January 4, 2011 § Leave a comment
It’s hard to believe. As if there wasn’t enough heartache already in the country following the earthquake a year ago which is believed to have left more than 300,000 people dead, there are still a million people displaced, homeless, and relying on NGOs to support them as they live under tents and tarpaulins. According to those in the country, reconstruction has barely begun.
And then the cholera outbreak began. Followed by a disputed presidential election. And scenes of political unrest.
But the reports of rape in the country break the heart. This morning there were stories on the radio of raped women, and girls as young as four and five being raped in the chaos, and the stories brought me to tears amid descriptions of normal structures breaking down in communities.
There are reports of women fleeing into the countryside. Raped in the earthquake ruins. Taken away as “servants” for “work” (inverted commas due to the lack of payment involved – “slaves” might be a better word) Children as young as four and five being raped.
The situation was not great for women before the disaster. Rape was only officially recognised as a crime in 2005, and domestic violence was a long-standing problem. The earthquake fallout is running the risk of reversing progress that had been made.
As the New York Times reports: “Marie Cluade Pierre was sad even before the earthquake. She is sadder now.”
After a year of horrors, there is little to celebrate. The country is on a knife-edge – the only real question really is whether the balance has already tipped over. After all, many people will be wondering just how it can get worse.
But there are stories out there to inspire. One example to celebrate is the story of Fabienne Jean, a young dancer who lost her leg in the earthquake. Now walking on a prosthetic leg, she is starting to dance – only a little, and she is realistic about the fact that she will never be a professional performer again. But plans must be re-dreamed, and she is hoping to open a dance school, or a fashion boutique.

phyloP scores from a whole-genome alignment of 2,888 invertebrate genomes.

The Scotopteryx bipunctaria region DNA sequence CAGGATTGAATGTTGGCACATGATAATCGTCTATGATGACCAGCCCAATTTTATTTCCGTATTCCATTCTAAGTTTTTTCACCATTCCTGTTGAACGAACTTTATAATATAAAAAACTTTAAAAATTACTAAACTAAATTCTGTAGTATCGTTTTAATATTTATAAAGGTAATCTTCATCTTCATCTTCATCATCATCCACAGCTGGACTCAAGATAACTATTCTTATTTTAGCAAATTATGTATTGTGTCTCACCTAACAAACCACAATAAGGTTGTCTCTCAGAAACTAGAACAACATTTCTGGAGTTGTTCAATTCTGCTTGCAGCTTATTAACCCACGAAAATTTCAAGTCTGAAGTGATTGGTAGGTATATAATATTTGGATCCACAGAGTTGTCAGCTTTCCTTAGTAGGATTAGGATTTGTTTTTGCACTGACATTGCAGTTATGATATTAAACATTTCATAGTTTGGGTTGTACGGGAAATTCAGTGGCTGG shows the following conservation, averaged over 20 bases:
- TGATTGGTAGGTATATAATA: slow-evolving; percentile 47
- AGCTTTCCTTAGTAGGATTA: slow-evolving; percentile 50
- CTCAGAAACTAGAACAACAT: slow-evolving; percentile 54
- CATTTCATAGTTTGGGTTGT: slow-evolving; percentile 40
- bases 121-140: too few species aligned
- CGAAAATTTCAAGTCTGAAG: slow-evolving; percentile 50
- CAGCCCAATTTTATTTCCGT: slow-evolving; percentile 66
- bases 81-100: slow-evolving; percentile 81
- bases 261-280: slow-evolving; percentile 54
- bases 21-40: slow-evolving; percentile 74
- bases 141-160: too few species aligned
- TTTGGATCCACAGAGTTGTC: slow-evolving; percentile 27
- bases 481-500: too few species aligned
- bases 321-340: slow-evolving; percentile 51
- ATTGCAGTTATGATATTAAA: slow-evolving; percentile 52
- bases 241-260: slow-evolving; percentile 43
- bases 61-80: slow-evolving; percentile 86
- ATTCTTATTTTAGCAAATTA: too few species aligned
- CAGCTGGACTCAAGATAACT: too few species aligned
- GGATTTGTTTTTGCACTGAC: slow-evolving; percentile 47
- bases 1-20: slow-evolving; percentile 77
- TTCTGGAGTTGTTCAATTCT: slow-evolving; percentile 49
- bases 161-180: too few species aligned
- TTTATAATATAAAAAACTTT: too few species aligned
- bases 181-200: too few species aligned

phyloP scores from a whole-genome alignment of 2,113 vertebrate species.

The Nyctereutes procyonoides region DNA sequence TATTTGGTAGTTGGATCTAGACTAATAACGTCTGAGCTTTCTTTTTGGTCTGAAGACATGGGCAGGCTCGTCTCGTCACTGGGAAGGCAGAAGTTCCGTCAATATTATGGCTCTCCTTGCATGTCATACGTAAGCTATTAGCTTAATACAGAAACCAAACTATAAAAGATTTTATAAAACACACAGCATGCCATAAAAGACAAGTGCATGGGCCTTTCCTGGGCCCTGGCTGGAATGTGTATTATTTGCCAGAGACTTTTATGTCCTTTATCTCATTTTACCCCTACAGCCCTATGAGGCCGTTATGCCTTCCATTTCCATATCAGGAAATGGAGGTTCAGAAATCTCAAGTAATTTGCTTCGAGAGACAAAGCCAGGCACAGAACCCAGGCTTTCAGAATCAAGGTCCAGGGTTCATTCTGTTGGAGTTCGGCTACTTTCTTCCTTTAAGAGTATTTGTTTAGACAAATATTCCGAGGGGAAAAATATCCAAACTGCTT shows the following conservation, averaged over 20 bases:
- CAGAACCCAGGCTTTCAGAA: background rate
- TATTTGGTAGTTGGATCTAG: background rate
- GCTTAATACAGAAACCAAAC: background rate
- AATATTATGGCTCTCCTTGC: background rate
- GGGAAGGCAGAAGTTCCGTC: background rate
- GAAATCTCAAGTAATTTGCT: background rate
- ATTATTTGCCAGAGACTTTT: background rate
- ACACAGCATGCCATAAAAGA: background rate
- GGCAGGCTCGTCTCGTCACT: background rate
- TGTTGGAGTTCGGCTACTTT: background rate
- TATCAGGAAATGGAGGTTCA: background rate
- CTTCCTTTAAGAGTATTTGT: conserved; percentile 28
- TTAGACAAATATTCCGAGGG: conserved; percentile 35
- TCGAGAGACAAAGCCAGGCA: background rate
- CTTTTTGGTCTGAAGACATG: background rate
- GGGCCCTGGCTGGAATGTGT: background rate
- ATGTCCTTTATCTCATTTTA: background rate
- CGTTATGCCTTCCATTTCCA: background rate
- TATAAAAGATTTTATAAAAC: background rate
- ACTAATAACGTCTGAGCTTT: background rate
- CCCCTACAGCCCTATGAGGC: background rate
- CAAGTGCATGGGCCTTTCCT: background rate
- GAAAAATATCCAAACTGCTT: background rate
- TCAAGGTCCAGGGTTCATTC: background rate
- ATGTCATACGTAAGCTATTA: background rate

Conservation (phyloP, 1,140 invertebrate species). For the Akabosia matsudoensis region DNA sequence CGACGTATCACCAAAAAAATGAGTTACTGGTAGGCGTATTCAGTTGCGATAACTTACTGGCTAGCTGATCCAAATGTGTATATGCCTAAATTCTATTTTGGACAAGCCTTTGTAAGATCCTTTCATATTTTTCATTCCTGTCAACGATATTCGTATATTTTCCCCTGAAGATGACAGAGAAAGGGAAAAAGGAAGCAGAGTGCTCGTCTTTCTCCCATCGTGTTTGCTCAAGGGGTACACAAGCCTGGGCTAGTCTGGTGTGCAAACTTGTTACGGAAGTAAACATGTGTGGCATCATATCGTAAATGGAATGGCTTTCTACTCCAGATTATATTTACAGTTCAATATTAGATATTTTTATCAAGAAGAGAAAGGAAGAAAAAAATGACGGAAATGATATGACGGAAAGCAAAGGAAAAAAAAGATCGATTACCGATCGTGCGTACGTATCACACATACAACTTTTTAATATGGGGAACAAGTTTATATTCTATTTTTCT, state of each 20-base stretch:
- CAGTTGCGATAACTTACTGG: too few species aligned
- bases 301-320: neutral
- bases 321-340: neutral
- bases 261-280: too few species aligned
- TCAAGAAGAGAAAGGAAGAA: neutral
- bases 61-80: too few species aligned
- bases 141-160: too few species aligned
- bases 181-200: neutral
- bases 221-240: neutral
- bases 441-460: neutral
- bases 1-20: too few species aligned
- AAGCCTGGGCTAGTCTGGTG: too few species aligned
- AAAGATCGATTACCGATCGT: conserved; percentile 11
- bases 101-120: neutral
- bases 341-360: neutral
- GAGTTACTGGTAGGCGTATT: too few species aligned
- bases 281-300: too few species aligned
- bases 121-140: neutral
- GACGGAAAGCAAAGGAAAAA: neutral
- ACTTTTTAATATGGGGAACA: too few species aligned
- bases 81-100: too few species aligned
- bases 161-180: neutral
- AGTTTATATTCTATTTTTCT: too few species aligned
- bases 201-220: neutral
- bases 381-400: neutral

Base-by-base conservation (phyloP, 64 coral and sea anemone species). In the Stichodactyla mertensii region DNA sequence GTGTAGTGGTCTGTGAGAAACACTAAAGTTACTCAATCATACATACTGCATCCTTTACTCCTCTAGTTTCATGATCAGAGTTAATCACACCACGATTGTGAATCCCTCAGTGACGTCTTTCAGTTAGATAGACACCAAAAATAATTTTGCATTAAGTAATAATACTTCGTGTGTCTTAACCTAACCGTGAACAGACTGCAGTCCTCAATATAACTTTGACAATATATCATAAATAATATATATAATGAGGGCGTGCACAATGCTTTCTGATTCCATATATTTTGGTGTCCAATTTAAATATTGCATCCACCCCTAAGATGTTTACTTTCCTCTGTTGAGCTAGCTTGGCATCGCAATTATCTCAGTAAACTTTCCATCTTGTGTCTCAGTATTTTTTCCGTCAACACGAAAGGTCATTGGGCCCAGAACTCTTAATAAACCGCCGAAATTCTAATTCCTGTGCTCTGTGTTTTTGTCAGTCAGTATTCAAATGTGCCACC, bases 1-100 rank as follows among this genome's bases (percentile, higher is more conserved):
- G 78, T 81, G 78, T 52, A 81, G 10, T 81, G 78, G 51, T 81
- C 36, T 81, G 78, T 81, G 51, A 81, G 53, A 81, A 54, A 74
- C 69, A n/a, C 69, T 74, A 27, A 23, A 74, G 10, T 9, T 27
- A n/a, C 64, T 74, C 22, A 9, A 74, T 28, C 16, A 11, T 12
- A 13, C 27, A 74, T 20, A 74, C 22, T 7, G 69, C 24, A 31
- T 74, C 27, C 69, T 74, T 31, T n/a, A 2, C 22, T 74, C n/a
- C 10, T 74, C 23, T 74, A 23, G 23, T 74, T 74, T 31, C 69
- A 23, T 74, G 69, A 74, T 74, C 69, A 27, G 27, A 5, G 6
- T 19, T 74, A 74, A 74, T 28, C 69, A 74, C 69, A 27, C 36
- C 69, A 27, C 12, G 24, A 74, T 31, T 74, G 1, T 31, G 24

Equally, the work of “Eternal Optimist” Cameron Sinclair and his Architecture for Humanity, planning the rebuilding of the country – to name but one of hundreds of devoted individuals working to help stabilise the situation and provide a safer future. After all, solid bricks and mortar are the first practical protection for women at risk.
And read the story of Rea, one incredible woman who rebuilt her school literally from the ruins, and even started a micro-credit facility for women
It’s a sobering fact, but natural disasters are almost always worst for women. As the Haitian example proves, women are not safe in refugee camps, or living without protection. Their children are not safe. Medical care for pregnant women is very limited. There are scores of women who are forced into the Dominican Republic and trafficked into the sex trade.
Everyone can help and make some difference. Everyone, whoever or wherever you are. Let’s do our best to make this year the year of reconstruction that should have begun in 2010.
November 4, 2010 § Leave a comment
A very interesting video report from the New York Times looks at the role of women in the country in the 21st century, and says that despite many women’s empowerment French women are still awaiting true equality. Although French woman have a lot of legislation ensuring their equality, and a package of benefits for working mothers that would make families around the world green with envy, there is still patches of deep inequality.
Politics is one – only 20% of the National Assembly are women, despite laws which are designed to penalise parties which fail to balance equally male and female member. Business is another – women are paid 26% less than men, and only 15% of top compnay board room seats are held by women.